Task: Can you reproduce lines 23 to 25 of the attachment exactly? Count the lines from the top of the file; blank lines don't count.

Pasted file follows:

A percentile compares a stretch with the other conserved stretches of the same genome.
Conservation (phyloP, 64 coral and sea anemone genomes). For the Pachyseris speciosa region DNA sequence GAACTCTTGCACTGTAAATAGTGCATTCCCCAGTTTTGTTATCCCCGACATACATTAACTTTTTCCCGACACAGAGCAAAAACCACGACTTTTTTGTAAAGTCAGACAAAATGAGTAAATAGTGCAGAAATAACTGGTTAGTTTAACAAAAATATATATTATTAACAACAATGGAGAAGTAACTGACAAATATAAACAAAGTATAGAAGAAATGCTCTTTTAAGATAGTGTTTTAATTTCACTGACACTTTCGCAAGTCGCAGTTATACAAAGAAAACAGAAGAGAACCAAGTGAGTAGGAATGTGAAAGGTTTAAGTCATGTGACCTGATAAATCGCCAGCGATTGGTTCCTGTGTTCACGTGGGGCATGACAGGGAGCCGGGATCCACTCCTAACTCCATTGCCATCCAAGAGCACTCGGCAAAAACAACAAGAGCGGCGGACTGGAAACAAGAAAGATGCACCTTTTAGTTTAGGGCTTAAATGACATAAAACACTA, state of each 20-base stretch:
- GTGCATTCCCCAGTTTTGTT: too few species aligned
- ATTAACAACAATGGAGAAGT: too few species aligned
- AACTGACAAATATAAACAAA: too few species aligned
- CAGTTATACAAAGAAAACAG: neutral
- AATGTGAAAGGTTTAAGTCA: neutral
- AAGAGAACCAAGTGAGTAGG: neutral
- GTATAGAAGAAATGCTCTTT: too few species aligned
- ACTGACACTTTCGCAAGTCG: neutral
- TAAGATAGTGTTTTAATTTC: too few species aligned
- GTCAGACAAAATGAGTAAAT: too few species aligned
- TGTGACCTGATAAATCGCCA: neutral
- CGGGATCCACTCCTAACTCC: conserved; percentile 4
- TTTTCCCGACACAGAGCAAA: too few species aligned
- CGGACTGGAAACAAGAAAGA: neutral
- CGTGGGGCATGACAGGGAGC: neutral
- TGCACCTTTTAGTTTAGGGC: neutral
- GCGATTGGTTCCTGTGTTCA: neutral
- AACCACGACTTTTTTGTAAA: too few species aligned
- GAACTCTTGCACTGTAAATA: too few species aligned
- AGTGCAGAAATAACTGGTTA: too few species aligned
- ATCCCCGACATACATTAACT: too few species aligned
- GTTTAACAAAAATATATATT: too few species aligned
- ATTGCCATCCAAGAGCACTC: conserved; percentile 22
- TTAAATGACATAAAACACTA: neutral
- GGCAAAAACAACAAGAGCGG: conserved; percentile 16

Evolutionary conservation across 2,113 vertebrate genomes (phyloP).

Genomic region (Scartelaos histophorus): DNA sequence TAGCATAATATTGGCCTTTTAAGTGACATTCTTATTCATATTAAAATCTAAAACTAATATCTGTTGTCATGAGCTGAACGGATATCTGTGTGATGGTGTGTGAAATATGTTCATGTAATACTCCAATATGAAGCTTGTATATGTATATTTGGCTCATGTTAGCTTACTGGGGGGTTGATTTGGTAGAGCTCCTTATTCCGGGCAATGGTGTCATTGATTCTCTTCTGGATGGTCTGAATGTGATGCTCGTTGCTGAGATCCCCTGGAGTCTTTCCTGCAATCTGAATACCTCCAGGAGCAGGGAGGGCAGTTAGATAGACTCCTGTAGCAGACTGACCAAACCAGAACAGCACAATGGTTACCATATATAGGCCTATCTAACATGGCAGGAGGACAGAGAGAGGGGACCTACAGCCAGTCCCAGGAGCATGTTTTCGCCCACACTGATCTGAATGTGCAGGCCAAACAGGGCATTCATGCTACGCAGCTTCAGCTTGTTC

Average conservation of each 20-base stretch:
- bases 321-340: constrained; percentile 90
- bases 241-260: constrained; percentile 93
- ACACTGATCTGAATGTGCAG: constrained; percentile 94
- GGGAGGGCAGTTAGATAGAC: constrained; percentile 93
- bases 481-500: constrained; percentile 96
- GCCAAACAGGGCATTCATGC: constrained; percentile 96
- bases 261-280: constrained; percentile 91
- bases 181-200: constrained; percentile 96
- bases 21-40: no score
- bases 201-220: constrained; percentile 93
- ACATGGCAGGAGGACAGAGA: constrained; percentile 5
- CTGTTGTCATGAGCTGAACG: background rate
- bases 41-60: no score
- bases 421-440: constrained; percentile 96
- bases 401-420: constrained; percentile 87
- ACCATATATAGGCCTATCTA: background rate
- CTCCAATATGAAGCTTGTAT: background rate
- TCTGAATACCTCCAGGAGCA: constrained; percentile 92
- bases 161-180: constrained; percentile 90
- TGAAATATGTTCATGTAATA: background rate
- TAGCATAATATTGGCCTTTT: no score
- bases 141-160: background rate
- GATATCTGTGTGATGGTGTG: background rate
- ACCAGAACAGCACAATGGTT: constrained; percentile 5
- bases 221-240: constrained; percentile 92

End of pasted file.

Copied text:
- ATCCCCGACATACATTAACT: too few species aligned
- GTTTAACAAAAATATATATT: too few species aligned
- ATTGCCATCCAAGAGCACTC: conserved; percentile 22